En EspaŅol

Q. Who is Mr. Smarty Plants?

A: There are those who suspect Wildflower Center volunteers are the culpable and capable culprits. Yet, others think staff members play some, albeit small, role. You can torture us with your plant questions, but we will never reveal the Green Guru's secret identity.

Help us grow by giving to the Plant Database Fund or by becoming a member

Did you know you can access the Native Plant Information Network with your web-enabled smartphone?

Share

Ask Mr. Smarty Plants

Ask Mr. Smarty Plants is a free service provided by the staff and volunteers at the Lady Bird Johnson Wildflower Center.

Search Smarty Plants
    
 
See a list of all Smarty Plants questions
Can't find the answer in our existing FAQs, submit a question to Mr. Smarty Plants.
Need help with plant identification, visit the plant identification page.
 
rate this answer
2 ratings

Friday - April 02, 2010

From: Georgetown, TX
Region: Southwest
Topic: Trees
Title: Evergreen tree to provide block for treehouse in Central Texas
Answered by: Nan Hampton

QUESTION:

I live close to Austin TX and need an evergreen tree to block neighbor's newly constructed, metal roof tree house. It looms over our garden and yard - can you suggest a nice evergreen tree for hot morning sun with afternoon partial shade? Our soil is rocky and alkaline. Thanks.

ANSWER:

Here evergreen trees native to the Austin/Georgetown area.  All of these grow to at least 25 feet high.

Juniperus virginiana (eastern redcedar) and here is more information

Quercus fusiformis (plateau oak)

Ilex vomitoria (yaupon)

Condalia hookeri (Brazilian bluewood) and here is more information

Sophora secundiflora (Texas mountain-laurel)

Prunus caroliniana (Carolina laurelcherry)

Here are some smaller native evergreen trees/shrubs that could also work. These all grow to around 12 feet high.

Garrya ovata (eggleaf silktassel)

Morella cerifera (wax myrtle) There are dwarf varieties of wax myrtle so, if you purchase one from a nursery, you need to check carefully to avoid getting one of these.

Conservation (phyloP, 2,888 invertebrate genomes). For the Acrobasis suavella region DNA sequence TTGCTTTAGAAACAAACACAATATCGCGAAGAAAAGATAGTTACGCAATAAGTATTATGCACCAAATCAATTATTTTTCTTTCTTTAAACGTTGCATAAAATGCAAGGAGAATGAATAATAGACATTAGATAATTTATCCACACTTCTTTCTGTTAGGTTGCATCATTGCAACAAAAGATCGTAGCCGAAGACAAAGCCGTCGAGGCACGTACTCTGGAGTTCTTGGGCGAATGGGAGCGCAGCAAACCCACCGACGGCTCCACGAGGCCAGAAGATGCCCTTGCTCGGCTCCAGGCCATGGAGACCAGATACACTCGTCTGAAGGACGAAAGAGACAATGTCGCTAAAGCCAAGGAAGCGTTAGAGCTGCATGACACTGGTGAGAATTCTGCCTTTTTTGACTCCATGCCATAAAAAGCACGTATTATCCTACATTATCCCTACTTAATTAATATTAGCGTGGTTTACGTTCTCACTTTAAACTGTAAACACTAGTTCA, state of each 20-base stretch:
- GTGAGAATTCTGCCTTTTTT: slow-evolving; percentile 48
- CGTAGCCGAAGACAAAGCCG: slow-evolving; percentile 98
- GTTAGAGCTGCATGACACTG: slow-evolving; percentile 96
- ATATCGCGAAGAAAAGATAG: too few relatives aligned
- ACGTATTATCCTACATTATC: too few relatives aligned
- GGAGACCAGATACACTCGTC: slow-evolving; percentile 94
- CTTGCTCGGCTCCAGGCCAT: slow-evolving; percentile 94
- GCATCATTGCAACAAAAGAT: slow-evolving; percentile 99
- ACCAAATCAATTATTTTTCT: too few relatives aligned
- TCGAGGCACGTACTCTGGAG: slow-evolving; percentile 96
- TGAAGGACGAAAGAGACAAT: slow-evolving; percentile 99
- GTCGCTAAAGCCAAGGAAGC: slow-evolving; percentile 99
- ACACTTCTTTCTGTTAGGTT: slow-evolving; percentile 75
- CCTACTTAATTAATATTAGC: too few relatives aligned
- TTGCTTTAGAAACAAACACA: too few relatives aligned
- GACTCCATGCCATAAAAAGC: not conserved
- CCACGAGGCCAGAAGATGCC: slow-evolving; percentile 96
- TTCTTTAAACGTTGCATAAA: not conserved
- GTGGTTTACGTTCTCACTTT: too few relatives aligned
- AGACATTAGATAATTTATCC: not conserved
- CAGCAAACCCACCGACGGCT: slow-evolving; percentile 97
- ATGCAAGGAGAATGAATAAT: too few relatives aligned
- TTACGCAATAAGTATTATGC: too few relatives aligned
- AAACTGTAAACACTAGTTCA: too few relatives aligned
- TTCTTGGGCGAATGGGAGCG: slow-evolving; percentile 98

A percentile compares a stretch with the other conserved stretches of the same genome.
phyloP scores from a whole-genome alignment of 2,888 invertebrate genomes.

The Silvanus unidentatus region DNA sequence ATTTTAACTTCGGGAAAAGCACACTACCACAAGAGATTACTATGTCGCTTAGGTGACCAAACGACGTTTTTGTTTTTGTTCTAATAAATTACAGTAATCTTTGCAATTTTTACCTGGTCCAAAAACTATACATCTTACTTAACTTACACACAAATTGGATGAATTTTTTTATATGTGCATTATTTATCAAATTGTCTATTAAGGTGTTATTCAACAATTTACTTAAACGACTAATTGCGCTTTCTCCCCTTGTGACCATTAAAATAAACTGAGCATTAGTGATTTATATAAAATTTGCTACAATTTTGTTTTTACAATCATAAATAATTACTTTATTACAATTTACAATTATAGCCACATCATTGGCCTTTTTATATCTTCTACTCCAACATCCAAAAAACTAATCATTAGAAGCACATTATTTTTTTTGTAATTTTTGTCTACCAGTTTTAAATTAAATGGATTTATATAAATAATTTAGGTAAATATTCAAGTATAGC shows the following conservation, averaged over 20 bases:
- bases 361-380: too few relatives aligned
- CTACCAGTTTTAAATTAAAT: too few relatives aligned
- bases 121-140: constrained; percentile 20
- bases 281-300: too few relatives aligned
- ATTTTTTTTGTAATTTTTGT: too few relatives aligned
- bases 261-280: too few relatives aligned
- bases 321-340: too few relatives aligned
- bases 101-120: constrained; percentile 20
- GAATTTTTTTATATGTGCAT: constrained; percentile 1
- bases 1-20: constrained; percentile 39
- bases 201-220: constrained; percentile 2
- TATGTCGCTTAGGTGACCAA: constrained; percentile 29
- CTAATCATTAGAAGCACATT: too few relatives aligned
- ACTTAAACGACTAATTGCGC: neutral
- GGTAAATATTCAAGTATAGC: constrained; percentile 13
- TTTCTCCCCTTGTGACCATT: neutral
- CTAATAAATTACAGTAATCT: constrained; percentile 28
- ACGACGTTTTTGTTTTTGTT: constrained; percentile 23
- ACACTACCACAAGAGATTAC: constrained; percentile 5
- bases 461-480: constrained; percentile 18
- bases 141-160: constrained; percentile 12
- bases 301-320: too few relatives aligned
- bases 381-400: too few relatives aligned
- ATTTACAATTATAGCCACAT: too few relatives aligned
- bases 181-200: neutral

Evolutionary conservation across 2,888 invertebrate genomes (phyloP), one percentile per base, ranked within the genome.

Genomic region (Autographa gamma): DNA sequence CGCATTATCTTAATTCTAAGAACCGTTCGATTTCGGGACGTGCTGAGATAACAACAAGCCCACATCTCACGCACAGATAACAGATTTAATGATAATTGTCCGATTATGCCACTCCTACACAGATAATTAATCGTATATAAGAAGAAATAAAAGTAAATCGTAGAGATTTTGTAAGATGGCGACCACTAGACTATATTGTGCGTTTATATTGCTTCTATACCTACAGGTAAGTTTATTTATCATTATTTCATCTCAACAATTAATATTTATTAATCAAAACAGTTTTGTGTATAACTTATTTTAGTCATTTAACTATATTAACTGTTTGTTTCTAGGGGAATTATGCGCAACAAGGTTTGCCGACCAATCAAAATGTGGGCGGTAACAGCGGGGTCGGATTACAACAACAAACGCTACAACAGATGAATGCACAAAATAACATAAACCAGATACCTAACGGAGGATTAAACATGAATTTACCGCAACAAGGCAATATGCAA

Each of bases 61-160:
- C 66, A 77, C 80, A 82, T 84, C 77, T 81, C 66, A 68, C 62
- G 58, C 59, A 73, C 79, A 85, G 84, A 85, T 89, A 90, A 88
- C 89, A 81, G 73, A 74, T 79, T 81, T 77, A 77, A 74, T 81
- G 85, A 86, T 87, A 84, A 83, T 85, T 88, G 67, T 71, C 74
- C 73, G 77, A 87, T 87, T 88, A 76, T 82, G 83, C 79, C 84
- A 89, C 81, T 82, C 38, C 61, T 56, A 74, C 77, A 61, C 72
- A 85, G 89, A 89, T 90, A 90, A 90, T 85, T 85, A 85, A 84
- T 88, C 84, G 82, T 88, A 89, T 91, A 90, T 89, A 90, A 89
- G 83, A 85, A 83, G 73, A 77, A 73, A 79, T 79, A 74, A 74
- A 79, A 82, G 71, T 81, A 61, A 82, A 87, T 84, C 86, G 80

Rhus virens (evergreen sumac)

Here are photos of the above from our Image Gallery:


Juniperus virginiana

Quercus fusiformis

Ilex vomitoria

Condalia hookeri

Sophora secundiflora

Prunus caroliniana

Garrya ovata

Morella cerifera

Rhus virens

 

 

 

More Trees Questions

Removing leaves before transplanting from Miami
August 27, 2009 - What is good idea to remove some leaves before transplanting a plant??
view the full question and answer

Problems with Shumard Oaks and Crepe Myrtle in Cooke Co. TX
September 07, 2013 - I have a Shumard Oak Tree that has been in the ground approx. ten years. It has done great, even passing up some of my older Shumards. In August it began to lose its leaves at an alarming rate. They a...
view the full question and answer

Living fence of native plants in Central Texas
December 14, 2008 - I would like to plant a living fence around my property in central Texas. What trees/plants will survive the Texas weather best without taking years to provide visual shield?
view the full question and answer

Fruit trees non-toxic to dogs that will grow in Killeen TX
April 15, 2010 - I live in Central Texas and I'd like to know if there is any fruit tree that is non toxic to dogs that will grow well in my area. My dog eats everything in sight. Thanks!
view the full question and answer

Transplanting Eve's Necklace from Round Mountain TX
April 16, 2013 - We have dozens of small Eve's necklace plants coming up in our large yard. I would like to share them with my friends who aren't so lucky. Many years ago, I tried to transplant one, and it didn't...
view the full question and answer

Smarty Plants's Facebook profile Support the Wildflower Center by Donating Online or Becoming a Member today.

Mr. Smarty Plants wants you to be his Facebook friend. Click the Facebook icon to add yourself to Mr. Smarty Plants list of friends.
E-NEWSLETTER | BECOME A MEMBER | DONATE NOW | MEDIA | SITEMAP | STAFF
© 2015 Lady Bird Johnson Wildflower Center